DIA reports on Chinese and Russian space security threats to US

Talal Husseini 12 February 2019 (Last Updated February 12th, 2019 13:37)

The US Defense Intelligence Agency (DIA) has released a new report highlighting the key security threats facing the US in space, including the fast-advancing capabilities of Russia and China.

DIA reports on Chinese and Russian space security threats to US
The US Defense Intelligence Agency has said that the growing military capabilities of Russia and China in space pose a threat to US security. Credit: US Air Force.

The US Defense Intelligence Agency (DIA) has released a new report highlighting the key security threats facing the US in space, including the fast-advancing capabilities of Russia and China.

The report focuses predominantly on China and Russia, noting the strategic intent of both nations in terms of their space and counterspace capabilities.

Speaking to press at the Pentagon yesterday, a DIA senior official said: “Both countries have developed robust and capable space services, and these capabilities provide their militaries with the ability to command and control their forces worldwide, and with enhanced situational awareness enabling them to monitor, track and target US and allied forces.

“Chinese and Russian doctrine indicate that they view space as important to modern warfare and view counterspace capabilities as a means to reduce US and allied effectiveness.”

China invests in space to deter US interference

According to the report, China has officially advocated for the non-weaponisation of space, pursuing agreements in the United Nations to restrict militarisation. At the same time, China pursued reforms to improve its counterspace weapons, along with electronic warfare capabilities, and intelligence, surveillance and reconnaissance (ISR) systems.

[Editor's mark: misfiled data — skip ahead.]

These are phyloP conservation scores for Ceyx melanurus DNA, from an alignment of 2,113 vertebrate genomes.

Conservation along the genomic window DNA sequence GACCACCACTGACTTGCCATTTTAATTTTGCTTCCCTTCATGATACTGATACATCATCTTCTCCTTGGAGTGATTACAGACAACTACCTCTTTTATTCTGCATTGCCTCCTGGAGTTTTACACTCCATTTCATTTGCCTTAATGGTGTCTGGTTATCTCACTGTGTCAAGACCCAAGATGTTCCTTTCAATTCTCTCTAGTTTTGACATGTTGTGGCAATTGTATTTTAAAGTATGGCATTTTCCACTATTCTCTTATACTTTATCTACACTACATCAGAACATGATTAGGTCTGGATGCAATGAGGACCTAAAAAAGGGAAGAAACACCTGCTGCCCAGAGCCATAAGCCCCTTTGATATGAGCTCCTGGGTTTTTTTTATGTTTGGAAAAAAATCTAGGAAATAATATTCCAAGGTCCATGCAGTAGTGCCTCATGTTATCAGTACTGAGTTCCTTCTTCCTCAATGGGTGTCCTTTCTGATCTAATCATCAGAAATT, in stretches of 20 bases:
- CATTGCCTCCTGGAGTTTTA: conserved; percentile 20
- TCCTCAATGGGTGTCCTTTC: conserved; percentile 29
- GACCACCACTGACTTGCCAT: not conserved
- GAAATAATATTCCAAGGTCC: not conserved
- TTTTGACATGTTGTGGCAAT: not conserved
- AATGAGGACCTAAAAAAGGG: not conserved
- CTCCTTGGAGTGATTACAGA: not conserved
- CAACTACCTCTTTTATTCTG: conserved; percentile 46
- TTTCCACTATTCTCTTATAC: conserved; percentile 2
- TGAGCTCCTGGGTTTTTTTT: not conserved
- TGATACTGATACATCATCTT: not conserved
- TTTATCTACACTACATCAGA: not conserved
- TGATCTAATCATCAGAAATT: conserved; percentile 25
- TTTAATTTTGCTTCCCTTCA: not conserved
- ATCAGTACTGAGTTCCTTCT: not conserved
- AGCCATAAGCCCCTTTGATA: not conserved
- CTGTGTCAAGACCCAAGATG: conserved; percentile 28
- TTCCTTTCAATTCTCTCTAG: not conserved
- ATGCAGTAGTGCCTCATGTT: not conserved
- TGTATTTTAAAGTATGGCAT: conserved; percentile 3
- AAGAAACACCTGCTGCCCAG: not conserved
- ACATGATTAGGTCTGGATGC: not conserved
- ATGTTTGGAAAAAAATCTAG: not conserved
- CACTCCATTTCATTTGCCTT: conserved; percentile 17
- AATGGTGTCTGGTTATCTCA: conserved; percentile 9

Commenting on the latter, the report said: “China employs a robust space-based ISR capability designed to enhance its worldwide situational awareness. Used for military and civil remote sensing and mapping, terrestrial and maritime surveillance, and military intelligence collection, China’s ISR satellites are capable of providing electro-optical and synthetic aperture radar (SAR) imagery, as well as electronic intelligence and signals intelligence data.”

The DIA report also mentions that China views space security as a way to deter the US from interfering in China’s military operations. For example, if the PLA can destroy or capture satellites and other sensory equipment, it would make it much harder for the US to use precision-guided weaponry.

Russia develops laser weapons against satellites

Like China, Russia has expressed concerns over the militarisation of space, and has pursued rigid space arms control agreements to curb US activity. The Russian Government has also invested in counterspace systems that would neutralise a potential US attack, and is developing an array of directed energy weapons to scramble or destroy enemy satellites.

The report said: “Russia likely is pursuing laser weapons to disrupt, degrade, or damage satellites and their sensors. Prior to July 2018, Russia began delivering a laser weapon system to the Aerospace Forces that likely is intended for an ASAT mission.

“In public statements, President Vladimir Putin called it a ‘new type of strategic weapon’, and the Russian Defence Ministry asserted that it is capable of ‘fighting satellites in orbit’. Russia is also developing an airborne ASAT laser weapon system to use against space-based missile defence sensors.”

There is a high chance that Russia is also “developing a ground-based, mobile missile system capable of destroying space targets in Low Earth Orbit and ballistic missiles” to further boost space security, according to the report.